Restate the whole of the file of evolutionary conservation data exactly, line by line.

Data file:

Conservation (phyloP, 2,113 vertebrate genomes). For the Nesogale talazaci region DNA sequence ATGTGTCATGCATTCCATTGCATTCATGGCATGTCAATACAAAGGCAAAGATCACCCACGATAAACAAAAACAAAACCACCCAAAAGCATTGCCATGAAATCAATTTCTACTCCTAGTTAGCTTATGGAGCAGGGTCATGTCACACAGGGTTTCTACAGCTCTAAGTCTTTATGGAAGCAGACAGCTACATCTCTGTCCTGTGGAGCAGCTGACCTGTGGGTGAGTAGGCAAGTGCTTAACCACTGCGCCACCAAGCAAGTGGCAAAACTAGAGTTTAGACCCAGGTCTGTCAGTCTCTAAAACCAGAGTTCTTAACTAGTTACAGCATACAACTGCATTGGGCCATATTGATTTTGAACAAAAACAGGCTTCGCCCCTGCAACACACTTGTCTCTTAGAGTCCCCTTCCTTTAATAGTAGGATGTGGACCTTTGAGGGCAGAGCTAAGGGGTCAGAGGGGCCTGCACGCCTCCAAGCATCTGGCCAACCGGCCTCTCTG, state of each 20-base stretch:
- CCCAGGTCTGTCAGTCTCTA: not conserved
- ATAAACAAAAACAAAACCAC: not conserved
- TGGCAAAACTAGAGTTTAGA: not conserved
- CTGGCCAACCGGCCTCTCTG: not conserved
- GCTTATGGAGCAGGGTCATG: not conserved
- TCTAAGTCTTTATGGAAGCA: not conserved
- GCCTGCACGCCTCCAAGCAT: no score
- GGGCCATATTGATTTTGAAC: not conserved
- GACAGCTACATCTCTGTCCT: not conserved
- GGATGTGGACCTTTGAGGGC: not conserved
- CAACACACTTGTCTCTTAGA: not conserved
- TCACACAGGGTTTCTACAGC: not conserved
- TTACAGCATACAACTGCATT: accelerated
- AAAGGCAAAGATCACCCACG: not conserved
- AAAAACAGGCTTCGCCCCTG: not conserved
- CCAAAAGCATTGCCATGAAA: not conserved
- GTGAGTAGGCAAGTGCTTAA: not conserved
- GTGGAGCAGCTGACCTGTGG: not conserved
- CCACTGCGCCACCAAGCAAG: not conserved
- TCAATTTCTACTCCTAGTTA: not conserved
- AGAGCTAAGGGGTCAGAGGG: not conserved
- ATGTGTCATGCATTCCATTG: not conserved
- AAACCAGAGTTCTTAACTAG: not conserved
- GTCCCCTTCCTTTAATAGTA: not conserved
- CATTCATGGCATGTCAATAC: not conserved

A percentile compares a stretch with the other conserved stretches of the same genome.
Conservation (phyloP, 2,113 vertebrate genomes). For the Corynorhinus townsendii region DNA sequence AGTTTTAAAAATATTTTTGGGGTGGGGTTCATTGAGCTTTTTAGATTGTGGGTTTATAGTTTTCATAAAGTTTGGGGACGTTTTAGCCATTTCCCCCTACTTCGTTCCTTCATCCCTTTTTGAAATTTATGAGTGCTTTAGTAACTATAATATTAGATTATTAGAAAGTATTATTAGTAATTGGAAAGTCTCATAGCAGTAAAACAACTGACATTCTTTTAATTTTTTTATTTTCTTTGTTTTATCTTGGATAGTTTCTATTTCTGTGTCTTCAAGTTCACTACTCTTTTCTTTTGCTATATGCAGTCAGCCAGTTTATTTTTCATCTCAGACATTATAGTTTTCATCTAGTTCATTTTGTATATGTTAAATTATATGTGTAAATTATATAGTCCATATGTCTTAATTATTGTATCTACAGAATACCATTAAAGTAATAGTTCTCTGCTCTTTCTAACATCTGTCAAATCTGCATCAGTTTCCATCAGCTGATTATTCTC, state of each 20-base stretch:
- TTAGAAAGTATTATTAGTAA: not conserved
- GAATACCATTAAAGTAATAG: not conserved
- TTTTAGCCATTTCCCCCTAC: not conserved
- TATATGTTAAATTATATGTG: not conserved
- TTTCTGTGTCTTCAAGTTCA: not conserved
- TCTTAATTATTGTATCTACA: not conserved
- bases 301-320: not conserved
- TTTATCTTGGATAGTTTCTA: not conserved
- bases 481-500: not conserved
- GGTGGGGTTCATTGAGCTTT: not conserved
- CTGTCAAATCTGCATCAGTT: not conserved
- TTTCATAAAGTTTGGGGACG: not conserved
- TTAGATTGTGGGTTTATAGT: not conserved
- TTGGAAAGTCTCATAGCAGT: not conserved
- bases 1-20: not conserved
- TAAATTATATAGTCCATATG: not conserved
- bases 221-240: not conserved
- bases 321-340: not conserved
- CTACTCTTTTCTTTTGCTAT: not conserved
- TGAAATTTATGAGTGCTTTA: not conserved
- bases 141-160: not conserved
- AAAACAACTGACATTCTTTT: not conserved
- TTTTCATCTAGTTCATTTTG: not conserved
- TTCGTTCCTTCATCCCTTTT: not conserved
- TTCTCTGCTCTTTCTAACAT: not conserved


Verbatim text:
Conservation (phyloP, 2,113 vertebrate genomes). For the Nesogale talazaci region DNA sequence ATGTGTCATGCATTCCATTGCATTCATGGCATGTCAATACAAAGGCAAAGATCACCCACGATAAACAAAAACAAAACCACCCAAAAGCATTGCCATGAAATCAATTTCTACTCCTAGTTAGCTTATGGAGCAGGGTCATGTCACACAGGGTTTCTACAGCTCTAAGTCTTTATGGAAGCAGACAGCTACATCTCTGTCCTGTGGAGCAGCTGACCTGTGGGTGAGTAGGCAAGTGCTTAACCACTGCGCCACCAAGCAAGTGGCAAAACTAGAGTTTAGACCCAGGTCTGTCAGTCTCTAAAACCAGAGTTCTTAACTAGTTACAGCATACAACTGCATTGGGCCATATTGATTTTGAACAAAAACAGGCTTCGCCCCTGCAACACACTTGTCTCTTAGAGTCCCCTTCCTTTAATAGTAGGATGTGGACCTTTGAGGGCAGAGCTAAGGGGTCAGAGGGGCCTGCACGCCTCCAAGCATCTGGCCAACCGGCCTCTCTG, state of each 20-base stretch:
- CCCAGGTCTGTCAGTCTCTA: not conserved
- ATAAACAAAAACAAAACCAC: not conserved
- TGGCAAAACTAGAGTTTAGA: not conserved
- CTGGCCAACCGGCCTCTCTG: not conserved
- GCTTATGGAGCAGGGTCATG: not conserved
- TCTAAGTCTTTATGGAAGCA: not conserved
- GCCTGCACGCCTCCAAGCAT: no score
- GGGCCATATTGATTTTGAAC: not conserved
- GACAGCTACATCTCTGTCCT: not conserved
- GGATGTGGACCTTTGAGGGC: not conserved
- CAACACACTTGTCTCTTAGA: not conserved
- TCACACAGGGTTTCTACAGC: not conserved
- TTACAGCATACAACTGCATT: accelerated
- AAAGGCAAAGATCACCCACG: not conserved
- AAAAACAGGCTTCGCCCCTG: not conserved
- CCAAAAGCATTGCCATGAAA: not conserved
- GTGAGTAGGCAAGTGCTTAA: not conserved
- GTGGAGCAGCTGACCTGTGG: not conserved
- CCACTGCGCCACCAAGCAAG: not conserved
- TCAATTTCTACTCCTAGTTA: not conserved
- AGAGCTAAGGGGTCAGAGGG: not conserved
- ATGTGTCATGCATTCCATTG: not conserved
- AAACCAGAGTTCTTAACTAG: not conserved
- GTCCCCTTCCTTTAATAGTA: not conserved
- CATTCATGGCATGTCAATAC: not conserved

A percentile compares a stretch with the other conserved stretches of the same genome.
Conservation (phyloP, 2,113 vertebrate genomes). For the Corynorhinus townsendii region DNA sequence AGTTTTAAAAATATTTTTGGGGTGGGGTTCATTGAGCTTTTTAGATTGTGGGTTTATAGTTTTCATAAAGTTTGGGGACGTTTTAGCCATTTCCCCCTACTTCGTTCCTTCATCCCTTTTTGAAATTTATGAGTGCTTTAGTAACTATAATATTAGATTATTAGAAAGTATTATTAGTAATTGGAAAGTCTCATAGCAGTAAAACAACTGACATTCTTTTAATTTTTTTATTTTCTTTGTTTTATCTTGGATAGTTTCTATTTCTGTGTCTTCAAGTTCACTACTCTTTTCTTTTGCTATATGCAGTCAGCCAGTTTATTTTTCATCTCAGACATTATAGTTTTCATCTAGTTCATTTTGTATATGTTAAATTATATGTGTAAATTATATAGTCCATATGTCTTAATTATTGTATCTACAGAATACCATTAAAGTAATAGTTCTCTGCTCTTTCTAACATCTGTCAAATCTGCATCAGTTTCCATCAGCTGATTATTCTC, state of each 20-base stretch:
- TTAGAAAGTATTATTAGTAA: not conserved
- GAATACCATTAAAGTAATAG: not conserved
- TTTTAGCCATTTCCCCCTAC: not conserved
- TATATGTTAAATTATATGTG: not conserved
- TTTCTGTGTCTTCAAGTTCA: not conserved
- TCTTAATTATTGTATCTACA: not conserved
- bases 301-320: not conserved
- TTTATCTTGGATAGTTTCTA: not conserved
- bases 481-500: not conserved
- GGTGGGGTTCATTGAGCTTT: not conserved
- CTGTCAAATCTGCATCAGTT: not conserved
- TTTCATAAAGTTTGGGGACG: not conserved
- TTAGATTGTGGGTTTATAGT: not conserved
- TTGGAAAGTCTCATAGCAGT: not conserved
- bases 1-20: not conserved
- TAAATTATATAGTCCATATG: not conserved
- bases 221-240: not conserved
- bases 321-340: not conserved
- CTACTCTTTTCTTTTGCTAT: not conserved
- TGAAATTTATGAGTGCTTTA: not conserved
- bases 141-160: not conserved
- AAAACAACTGACATTCTTTT: not conserved
- TTTTCATCTAGTTCATTTTG: not conserved
- TTCGTTCCTTCATCCCTTTT: not conserved
- TTCTCTGCTCTTTCTAACAT: not conserved